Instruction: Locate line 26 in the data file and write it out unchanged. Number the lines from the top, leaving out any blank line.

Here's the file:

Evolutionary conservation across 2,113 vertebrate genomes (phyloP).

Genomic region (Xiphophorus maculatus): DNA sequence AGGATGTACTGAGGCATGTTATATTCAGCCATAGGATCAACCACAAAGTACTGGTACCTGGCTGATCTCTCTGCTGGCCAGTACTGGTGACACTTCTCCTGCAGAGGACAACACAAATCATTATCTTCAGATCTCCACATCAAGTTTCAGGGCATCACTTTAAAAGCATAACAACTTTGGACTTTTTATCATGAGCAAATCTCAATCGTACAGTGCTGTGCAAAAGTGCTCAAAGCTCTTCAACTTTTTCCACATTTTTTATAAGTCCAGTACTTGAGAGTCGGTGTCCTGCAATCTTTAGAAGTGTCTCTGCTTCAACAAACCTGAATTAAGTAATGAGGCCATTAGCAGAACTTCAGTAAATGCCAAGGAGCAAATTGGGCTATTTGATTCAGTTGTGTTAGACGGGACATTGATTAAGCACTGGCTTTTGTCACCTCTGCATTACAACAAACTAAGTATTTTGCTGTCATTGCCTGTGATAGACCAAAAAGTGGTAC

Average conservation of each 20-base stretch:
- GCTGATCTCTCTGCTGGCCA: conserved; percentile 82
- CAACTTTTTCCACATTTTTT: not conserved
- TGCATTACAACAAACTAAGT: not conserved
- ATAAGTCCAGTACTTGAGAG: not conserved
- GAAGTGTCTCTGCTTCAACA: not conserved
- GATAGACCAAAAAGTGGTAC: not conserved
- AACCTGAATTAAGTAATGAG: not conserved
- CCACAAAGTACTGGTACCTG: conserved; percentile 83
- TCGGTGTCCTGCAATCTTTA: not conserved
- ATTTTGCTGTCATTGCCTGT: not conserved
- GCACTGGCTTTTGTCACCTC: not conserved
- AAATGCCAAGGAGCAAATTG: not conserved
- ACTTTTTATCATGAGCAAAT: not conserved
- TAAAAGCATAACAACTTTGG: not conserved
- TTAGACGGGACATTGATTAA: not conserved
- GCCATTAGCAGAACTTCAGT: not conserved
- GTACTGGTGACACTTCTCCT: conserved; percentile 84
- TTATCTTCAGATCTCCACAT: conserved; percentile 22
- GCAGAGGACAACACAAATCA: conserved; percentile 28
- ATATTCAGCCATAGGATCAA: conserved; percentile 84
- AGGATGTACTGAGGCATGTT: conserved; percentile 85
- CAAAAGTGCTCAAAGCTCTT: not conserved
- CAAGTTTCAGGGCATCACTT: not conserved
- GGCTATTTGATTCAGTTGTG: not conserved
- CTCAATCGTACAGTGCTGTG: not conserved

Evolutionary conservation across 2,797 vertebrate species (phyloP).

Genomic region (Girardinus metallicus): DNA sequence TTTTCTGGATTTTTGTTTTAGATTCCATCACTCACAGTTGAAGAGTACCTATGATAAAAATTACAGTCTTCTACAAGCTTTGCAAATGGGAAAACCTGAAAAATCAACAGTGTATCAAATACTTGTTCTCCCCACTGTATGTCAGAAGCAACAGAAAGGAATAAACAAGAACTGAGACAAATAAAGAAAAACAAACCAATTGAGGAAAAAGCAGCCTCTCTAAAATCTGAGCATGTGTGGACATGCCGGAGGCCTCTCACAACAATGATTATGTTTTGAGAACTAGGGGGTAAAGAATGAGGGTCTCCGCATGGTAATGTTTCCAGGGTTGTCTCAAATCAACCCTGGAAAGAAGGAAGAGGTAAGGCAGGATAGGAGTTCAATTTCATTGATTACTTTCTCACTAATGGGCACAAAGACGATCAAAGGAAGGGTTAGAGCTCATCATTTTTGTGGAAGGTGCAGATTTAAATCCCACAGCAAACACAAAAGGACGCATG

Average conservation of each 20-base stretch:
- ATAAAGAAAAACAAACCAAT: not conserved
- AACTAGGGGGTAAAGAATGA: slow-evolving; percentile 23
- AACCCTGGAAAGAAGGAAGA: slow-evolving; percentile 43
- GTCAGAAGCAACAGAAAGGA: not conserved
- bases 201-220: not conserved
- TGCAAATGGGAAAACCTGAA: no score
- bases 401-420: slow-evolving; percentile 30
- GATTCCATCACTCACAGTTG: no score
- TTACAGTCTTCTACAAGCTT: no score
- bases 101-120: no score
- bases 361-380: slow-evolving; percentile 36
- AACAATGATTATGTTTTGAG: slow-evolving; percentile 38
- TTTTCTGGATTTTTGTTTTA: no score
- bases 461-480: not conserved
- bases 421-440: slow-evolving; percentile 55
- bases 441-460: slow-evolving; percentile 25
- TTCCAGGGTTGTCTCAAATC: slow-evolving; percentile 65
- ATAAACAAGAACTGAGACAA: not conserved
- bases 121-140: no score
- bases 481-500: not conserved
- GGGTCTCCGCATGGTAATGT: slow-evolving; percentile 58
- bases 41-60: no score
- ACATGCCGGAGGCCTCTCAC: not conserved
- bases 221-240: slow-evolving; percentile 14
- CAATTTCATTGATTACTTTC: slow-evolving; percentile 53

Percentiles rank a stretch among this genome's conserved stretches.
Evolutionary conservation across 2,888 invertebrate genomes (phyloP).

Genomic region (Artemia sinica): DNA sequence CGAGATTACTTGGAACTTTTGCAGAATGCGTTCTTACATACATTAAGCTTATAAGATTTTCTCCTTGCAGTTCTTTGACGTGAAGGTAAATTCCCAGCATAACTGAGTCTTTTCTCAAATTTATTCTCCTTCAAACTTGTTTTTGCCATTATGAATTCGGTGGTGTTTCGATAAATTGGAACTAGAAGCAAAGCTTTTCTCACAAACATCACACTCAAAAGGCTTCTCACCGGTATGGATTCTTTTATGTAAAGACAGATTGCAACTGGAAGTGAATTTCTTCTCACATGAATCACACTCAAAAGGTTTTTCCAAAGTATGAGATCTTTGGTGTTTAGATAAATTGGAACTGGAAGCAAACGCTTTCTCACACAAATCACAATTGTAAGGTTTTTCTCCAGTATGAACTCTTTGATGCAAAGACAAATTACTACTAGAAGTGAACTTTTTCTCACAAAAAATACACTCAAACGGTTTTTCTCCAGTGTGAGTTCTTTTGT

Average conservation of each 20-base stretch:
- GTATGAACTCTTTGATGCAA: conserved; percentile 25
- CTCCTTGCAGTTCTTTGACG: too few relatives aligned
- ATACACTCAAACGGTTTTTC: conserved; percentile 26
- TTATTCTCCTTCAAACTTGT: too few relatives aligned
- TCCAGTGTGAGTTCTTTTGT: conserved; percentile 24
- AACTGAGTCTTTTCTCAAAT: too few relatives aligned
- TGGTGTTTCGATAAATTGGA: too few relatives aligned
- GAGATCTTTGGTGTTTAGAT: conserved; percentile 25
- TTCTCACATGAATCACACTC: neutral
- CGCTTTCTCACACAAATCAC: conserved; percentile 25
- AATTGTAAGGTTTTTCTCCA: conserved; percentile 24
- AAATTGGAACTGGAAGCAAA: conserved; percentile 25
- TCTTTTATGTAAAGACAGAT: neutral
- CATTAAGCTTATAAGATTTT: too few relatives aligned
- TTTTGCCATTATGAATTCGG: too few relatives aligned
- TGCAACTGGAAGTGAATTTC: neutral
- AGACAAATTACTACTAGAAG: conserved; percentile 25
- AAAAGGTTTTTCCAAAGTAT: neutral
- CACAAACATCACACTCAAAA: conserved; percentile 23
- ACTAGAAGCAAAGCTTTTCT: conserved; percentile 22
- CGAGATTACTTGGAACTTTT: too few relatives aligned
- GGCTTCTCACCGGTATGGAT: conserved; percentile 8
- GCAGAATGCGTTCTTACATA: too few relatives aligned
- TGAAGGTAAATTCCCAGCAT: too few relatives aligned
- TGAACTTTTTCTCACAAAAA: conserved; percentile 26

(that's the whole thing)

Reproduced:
- CAAGTTTCAGGGCATCACTT: not conserved